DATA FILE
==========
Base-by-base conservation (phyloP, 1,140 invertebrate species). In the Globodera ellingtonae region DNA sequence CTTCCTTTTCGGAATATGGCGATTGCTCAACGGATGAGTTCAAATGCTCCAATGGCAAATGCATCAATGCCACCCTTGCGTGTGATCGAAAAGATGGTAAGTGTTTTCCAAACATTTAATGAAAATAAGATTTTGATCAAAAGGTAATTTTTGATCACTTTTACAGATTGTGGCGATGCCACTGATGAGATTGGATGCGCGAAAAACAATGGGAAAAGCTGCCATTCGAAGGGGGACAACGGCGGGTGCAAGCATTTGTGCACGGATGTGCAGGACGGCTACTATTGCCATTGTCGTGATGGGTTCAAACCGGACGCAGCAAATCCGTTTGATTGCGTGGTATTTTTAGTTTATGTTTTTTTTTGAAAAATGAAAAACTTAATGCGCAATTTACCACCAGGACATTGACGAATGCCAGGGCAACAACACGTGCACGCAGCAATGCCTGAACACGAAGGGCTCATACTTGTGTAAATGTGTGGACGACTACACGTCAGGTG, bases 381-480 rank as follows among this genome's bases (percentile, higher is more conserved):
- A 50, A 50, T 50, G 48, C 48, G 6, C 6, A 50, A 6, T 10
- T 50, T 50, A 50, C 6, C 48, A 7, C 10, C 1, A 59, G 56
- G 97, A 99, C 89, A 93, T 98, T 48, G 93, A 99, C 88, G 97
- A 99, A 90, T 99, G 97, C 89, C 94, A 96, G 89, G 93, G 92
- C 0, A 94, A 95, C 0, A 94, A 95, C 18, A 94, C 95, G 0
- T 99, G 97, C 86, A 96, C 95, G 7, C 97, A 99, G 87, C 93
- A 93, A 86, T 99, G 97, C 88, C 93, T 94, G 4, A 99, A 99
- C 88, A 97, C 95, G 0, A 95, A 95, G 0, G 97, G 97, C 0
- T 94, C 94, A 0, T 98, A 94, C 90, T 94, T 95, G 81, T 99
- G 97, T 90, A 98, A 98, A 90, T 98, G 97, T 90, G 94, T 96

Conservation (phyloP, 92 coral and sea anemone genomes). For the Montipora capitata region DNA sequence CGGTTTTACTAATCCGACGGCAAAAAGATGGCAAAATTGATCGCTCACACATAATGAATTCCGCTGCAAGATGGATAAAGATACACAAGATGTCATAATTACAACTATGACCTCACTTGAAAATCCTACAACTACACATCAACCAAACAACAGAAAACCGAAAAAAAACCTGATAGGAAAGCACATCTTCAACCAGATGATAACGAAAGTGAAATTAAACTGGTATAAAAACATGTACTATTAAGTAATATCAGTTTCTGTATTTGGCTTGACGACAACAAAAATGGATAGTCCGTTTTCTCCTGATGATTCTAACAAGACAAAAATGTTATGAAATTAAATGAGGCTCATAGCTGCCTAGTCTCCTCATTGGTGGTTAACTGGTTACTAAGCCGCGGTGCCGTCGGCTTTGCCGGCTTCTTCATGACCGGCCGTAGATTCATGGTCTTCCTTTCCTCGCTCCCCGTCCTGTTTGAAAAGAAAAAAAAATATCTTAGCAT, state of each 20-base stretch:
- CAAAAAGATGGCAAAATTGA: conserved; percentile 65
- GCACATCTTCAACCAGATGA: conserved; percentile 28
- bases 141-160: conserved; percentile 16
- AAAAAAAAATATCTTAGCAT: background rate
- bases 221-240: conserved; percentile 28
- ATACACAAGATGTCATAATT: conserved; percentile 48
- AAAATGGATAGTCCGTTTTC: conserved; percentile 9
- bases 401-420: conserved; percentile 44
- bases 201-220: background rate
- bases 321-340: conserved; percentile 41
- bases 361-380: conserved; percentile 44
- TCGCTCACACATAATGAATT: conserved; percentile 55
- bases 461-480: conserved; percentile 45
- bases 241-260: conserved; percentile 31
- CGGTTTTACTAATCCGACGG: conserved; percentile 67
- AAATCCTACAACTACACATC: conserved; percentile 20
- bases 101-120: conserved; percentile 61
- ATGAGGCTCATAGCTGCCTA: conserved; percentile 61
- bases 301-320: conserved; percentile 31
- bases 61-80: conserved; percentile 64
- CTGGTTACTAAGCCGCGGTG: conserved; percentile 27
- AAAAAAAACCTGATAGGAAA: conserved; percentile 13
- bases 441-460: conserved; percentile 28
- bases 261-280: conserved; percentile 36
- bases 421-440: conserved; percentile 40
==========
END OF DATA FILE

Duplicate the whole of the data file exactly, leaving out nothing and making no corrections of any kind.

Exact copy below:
Base-by-base conservation (phyloP, 1,140 invertebrate species). In the Globodera ellingtonae region DNA sequence CTTCCTTTTCGGAATATGGCGATTGCTCAACGGATGAGTTCAAATGCTCCAATGGCAAATGCATCAATGCCACCCTTGCGTGTGATCGAAAAGATGGTAAGTGTTTTCCAAACATTTAATGAAAATAAGATTTTGATCAAAAGGTAATTTTTGATCACTTTTACAGATTGTGGCGATGCCACTGATGAGATTGGATGCGCGAAAAACAATGGGAAAAGCTGCCATTCGAAGGGGGACAACGGCGGGTGCAAGCATTTGTGCACGGATGTGCAGGACGGCTACTATTGCCATTGTCGTGATGGGTTCAAACCGGACGCAGCAAATCCGTTTGATTGCGTGGTATTTTTAGTTTATGTTTTTTTTTGAAAAATGAAAAACTTAATGCGCAATTTACCACCAGGACATTGACGAATGCCAGGGCAACAACACGTGCACGCAGCAATGCCTGAACACGAAGGGCTCATACTTGTGTAAATGTGTGGACGACTACACGTCAGGTG, bases 381-480 rank as follows among this genome's bases (percentile, higher is more conserved):
- A 50, A 50, T 50, G 48, C 48, G 6, C 6, A 50, A 6, T 10
- T 50, T 50, A 50, C 6, C 48, A 7, C 10, C 1, A 59, G 56
- G 97, A 99, C 89, A 93, T 98, T 48, G 93, A 99, C 88, G 97
- A 99, A 90, T 99, G 97, C 89, C 94, A 96, G 89, G 93, G 92
- C 0, A 94, A 95, C 0, A 94, A 95, C 18, A 94, C 95, G 0
- T 99, G 97, C 86, A 96, C 95, G 7, C 97, A 99, G 87, C 93
- A 93, A 86, T 99, G 97, C 88, C 93, T 94, G 4, A 99, A 99
- C 88, A 97, C 95, G 0, A 95, A 95, G 0, G 97, G 97, C 0
- T 94, C 94, A 0, T 98, A 94, C 90, T 94, T 95, G 81, T 99
- G 97, T 90, A 98, A 98, A 90, T 98, G 97, T 90, G 94, T 96

Conservation (phyloP, 92 coral and sea anemone genomes). For the Montipora capitata region DNA sequence CGGTTTTACTAATCCGACGGCAAAAAGATGGCAAAATTGATCGCTCACACATAATGAATTCCGCTGCAAGATGGATAAAGATACACAAGATGTCATAATTACAACTATGACCTCACTTGAAAATCCTACAACTACACATCAACCAAACAACAGAAAACCGAAAAAAAACCTGATAGGAAAGCACATCTTCAACCAGATGATAACGAAAGTGAAATTAAACTGGTATAAAAACATGTACTATTAAGTAATATCAGTTTCTGTATTTGGCTTGACGACAACAAAAATGGATAGTCCGTTTTCTCCTGATGATTCTAACAAGACAAAAATGTTATGAAATTAAATGAGGCTCATAGCTGCCTAGTCTCCTCATTGGTGGTTAACTGGTTACTAAGCCGCGGTGCCGTCGGCTTTGCCGGCTTCTTCATGACCGGCCGTAGATTCATGGTCTTCCTTTCCTCGCTCCCCGTCCTGTTTGAAAAGAAAAAAAAATATCTTAGCAT, state of each 20-base stretch:
- CAAAAAGATGGCAAAATTGA: conserved; percentile 65
- GCACATCTTCAACCAGATGA: conserved; percentile 28
- bases 141-160: conserved; percentile 16
- AAAAAAAAATATCTTAGCAT: background rate
- bases 221-240: conserved; percentile 28
- ATACACAAGATGTCATAATT: conserved; percentile 48
- AAAATGGATAGTCCGTTTTC: conserved; percentile 9
- bases 401-420: conserved; percentile 44
- bases 201-220: background rate
- bases 321-340: conserved; percentile 41
- bases 361-380: conserved; percentile 44
- TCGCTCACACATAATGAATT: conserved; percentile 55
- bases 461-480: conserved; percentile 45
- bases 241-260: conserved; percentile 31
- CGGTTTTACTAATCCGACGG: conserved; percentile 67
- AAATCCTACAACTACACATC: conserved; percentile 20
- bases 101-120: conserved; percentile 61
- ATGAGGCTCATAGCTGCCTA: conserved; percentile 61
- bases 301-320: conserved; percentile 31
- bases 61-80: conserved; percentile 64
- CTGGTTACTAAGCCGCGGTG: conserved; percentile 27
- AAAAAAAACCTGATAGGAAA: conserved; percentile 13
- bases 441-460: conserved; percentile 28
- bases 261-280: conserved; percentile 36
- bases 421-440: conserved; percentile 40